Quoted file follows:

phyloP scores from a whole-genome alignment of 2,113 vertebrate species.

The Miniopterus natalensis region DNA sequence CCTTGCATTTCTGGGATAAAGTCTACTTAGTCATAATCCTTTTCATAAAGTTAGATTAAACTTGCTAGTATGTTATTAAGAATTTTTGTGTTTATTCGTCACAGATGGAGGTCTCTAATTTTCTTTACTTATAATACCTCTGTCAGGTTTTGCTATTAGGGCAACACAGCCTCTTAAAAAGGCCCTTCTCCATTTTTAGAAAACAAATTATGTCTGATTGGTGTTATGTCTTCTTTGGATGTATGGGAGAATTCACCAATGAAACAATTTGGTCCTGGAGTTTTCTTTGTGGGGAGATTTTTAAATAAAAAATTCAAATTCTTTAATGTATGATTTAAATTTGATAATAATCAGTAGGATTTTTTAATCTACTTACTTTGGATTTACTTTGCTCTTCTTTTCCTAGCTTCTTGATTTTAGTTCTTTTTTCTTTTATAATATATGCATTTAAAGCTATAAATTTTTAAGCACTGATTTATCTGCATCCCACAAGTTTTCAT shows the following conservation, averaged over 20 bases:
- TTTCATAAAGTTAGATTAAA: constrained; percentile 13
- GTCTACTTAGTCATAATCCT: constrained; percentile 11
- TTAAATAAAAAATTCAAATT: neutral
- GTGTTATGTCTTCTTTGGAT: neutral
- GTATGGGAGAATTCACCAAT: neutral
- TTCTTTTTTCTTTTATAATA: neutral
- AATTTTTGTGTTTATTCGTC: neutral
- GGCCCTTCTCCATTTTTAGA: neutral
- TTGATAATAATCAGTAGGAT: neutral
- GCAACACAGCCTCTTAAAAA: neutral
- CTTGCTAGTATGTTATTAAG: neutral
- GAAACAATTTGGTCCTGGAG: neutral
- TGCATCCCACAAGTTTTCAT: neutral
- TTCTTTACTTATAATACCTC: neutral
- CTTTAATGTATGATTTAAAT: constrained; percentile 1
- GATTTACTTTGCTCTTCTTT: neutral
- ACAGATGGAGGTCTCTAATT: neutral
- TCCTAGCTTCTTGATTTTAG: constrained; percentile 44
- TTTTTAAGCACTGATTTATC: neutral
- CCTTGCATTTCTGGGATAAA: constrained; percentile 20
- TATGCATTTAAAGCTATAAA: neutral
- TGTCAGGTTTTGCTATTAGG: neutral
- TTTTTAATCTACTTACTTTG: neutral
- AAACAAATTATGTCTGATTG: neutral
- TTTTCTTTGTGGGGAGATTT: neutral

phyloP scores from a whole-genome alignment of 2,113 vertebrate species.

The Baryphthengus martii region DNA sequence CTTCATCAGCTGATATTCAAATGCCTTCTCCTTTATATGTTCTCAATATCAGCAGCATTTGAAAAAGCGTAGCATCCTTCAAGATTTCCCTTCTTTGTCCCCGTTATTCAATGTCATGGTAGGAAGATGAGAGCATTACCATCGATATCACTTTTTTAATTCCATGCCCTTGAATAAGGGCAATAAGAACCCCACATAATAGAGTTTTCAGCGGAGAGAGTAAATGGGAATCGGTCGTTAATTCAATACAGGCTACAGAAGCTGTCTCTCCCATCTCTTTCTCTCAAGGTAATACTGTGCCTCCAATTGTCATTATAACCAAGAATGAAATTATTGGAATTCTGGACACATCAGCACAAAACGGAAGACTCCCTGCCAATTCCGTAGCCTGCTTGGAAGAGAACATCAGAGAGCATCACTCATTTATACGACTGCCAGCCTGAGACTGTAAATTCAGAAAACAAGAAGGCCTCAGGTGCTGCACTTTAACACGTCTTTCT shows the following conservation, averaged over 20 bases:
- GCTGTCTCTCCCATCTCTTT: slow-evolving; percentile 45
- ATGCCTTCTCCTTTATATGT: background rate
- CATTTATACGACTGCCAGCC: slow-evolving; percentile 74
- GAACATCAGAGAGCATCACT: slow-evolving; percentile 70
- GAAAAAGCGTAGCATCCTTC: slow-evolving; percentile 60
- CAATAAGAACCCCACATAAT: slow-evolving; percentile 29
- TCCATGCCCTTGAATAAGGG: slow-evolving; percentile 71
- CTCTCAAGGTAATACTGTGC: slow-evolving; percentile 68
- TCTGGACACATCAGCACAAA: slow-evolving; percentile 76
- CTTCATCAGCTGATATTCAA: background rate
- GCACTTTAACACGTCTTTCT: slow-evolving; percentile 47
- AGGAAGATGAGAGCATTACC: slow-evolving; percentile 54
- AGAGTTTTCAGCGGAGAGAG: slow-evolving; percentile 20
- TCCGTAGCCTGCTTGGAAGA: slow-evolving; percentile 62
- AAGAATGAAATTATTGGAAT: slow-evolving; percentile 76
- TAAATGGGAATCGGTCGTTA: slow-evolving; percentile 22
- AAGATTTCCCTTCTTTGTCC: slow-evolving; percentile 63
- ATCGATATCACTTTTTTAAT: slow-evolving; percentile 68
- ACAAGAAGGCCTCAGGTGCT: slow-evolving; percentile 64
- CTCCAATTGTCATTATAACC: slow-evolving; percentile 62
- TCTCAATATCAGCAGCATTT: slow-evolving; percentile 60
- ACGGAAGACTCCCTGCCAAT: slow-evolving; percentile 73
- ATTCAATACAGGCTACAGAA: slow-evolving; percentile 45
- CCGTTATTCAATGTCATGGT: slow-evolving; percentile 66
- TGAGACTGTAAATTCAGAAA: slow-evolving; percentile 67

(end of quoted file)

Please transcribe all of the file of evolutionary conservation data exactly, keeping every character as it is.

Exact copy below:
phyloP scores from a whole-genome alignment of 2,113 vertebrate species.

The Miniopterus natalensis region DNA sequence CCTTGCATTTCTGGGATAAAGTCTACTTAGTCATAATCCTTTTCATAAAGTTAGATTAAACTTGCTAGTATGTTATTAAGAATTTTTGTGTTTATTCGTCACAGATGGAGGTCTCTAATTTTCTTTACTTATAATACCTCTGTCAGGTTTTGCTATTAGGGCAACACAGCCTCTTAAAAAGGCCCTTCTCCATTTTTAGAAAACAAATTATGTCTGATTGGTGTTATGTCTTCTTTGGATGTATGGGAGAATTCACCAATGAAACAATTTGGTCCTGGAGTTTTCTTTGTGGGGAGATTTTTAAATAAAAAATTCAAATTCTTTAATGTATGATTTAAATTTGATAATAATCAGTAGGATTTTTTAATCTACTTACTTTGGATTTACTTTGCTCTTCTTTTCCTAGCTTCTTGATTTTAGTTCTTTTTTCTTTTATAATATATGCATTTAAAGCTATAAATTTTTAAGCACTGATTTATCTGCATCCCACAAGTTTTCAT shows the following conservation, averaged over 20 bases:
- TTTCATAAAGTTAGATTAAA: constrained; percentile 13
- GTCTACTTAGTCATAATCCT: constrained; percentile 11
- TTAAATAAAAAATTCAAATT: neutral
- GTGTTATGTCTTCTTTGGAT: neutral
- GTATGGGAGAATTCACCAAT: neutral
- TTCTTTTTTCTTTTATAATA: neutral
- AATTTTTGTGTTTATTCGTC: neutral
- GGCCCTTCTCCATTTTTAGA: neutral
- TTGATAATAATCAGTAGGAT: neutral
- GCAACACAGCCTCTTAAAAA: neutral
- CTTGCTAGTATGTTATTAAG: neutral
- GAAACAATTTGGTCCTGGAG: neutral
- TGCATCCCACAAGTTTTCAT: neutral
- TTCTTTACTTATAATACCTC: neutral
- CTTTAATGTATGATTTAAAT: constrained; percentile 1
- GATTTACTTTGCTCTTCTTT: neutral
- ACAGATGGAGGTCTCTAATT: neutral
- TCCTAGCTTCTTGATTTTAG: constrained; percentile 44
- TTTTTAAGCACTGATTTATC: neutral
- CCTTGCATTTCTGGGATAAA: constrained; percentile 20
- TATGCATTTAAAGCTATAAA: neutral
- TGTCAGGTTTTGCTATTAGG: neutral
- TTTTTAATCTACTTACTTTG: neutral
- AAACAAATTATGTCTGATTG: neutral
- TTTTCTTTGTGGGGAGATTT: neutral

phyloP scores from a whole-genome alignment of 2,113 vertebrate species.

The Baryphthengus martii region DNA sequence CTTCATCAGCTGATATTCAAATGCCTTCTCCTTTATATGTTCTCAATATCAGCAGCATTTGAAAAAGCGTAGCATCCTTCAAGATTTCCCTTCTTTGTCCCCGTTATTCAATGTCATGGTAGGAAGATGAGAGCATTACCATCGATATCACTTTTTTAATTCCATGCCCTTGAATAAGGGCAATAAGAACCCCACATAATAGAGTTTTCAGCGGAGAGAGTAAATGGGAATCGGTCGTTAATTCAATACAGGCTACAGAAGCTGTCTCTCCCATCTCTTTCTCTCAAGGTAATACTGTGCCTCCAATTGTCATTATAACCAAGAATGAAATTATTGGAATTCTGGACACATCAGCACAAAACGGAAGACTCCCTGCCAATTCCGTAGCCTGCTTGGAAGAGAACATCAGAGAGCATCACTCATTTATACGACTGCCAGCCTGAGACTGTAAATTCAGAAAACAAGAAGGCCTCAGGTGCTGCACTTTAACACGTCTTTCT shows the following conservation, averaged over 20 bases:
- GCTGTCTCTCCCATCTCTTT: slow-evolving; percentile 45
- ATGCCTTCTCCTTTATATGT: background rate
- CATTTATACGACTGCCAGCC: slow-evolving; percentile 74
- GAACATCAGAGAGCATCACT: slow-evolving; percentile 70
- GAAAAAGCGTAGCATCCTTC: slow-evolving; percentile 60
- CAATAAGAACCCCACATAAT: slow-evolving; percentile 29
- TCCATGCCCTTGAATAAGGG: slow-evolving; percentile 71
- CTCTCAAGGTAATACTGTGC: slow-evolving; percentile 68
- TCTGGACACATCAGCACAAA: slow-evolving; percentile 76
- CTTCATCAGCTGATATTCAA: background rate
- GCACTTTAACACGTCTTTCT: slow-evolving; percentile 47
- AGGAAGATGAGAGCATTACC: slow-evolving; percentile 54
- AGAGTTTTCAGCGGAGAGAG: slow-evolving; percentile 20
- TCCGTAGCCTGCTTGGAAGA: slow-evolving; percentile 62
- AAGAATGAAATTATTGGAAT: slow-evolving; percentile 76
- TAAATGGGAATCGGTCGTTA: slow-evolving; percentile 22
- AAGATTTCCCTTCTTTGTCC: slow-evolving; percentile 63
- ATCGATATCACTTTTTTAAT: slow-evolving; percentile 68
- ACAAGAAGGCCTCAGGTGCT: slow-evolving; percentile 64
- CTCCAATTGTCATTATAACC: slow-evolving; percentile 62
- TCTCAATATCAGCAGCATTT: slow-evolving; percentile 60
- ACGGAAGACTCCCTGCCAAT: slow-evolving; percentile 73
- ATTCAATACAGGCTACAGAA: slow-evolving; percentile 45
- CCGTTATTCAATGTCATGGT: slow-evolving; percentile 66
- TGAGACTGTAAATTCAGAAA: slow-evolving; percentile 67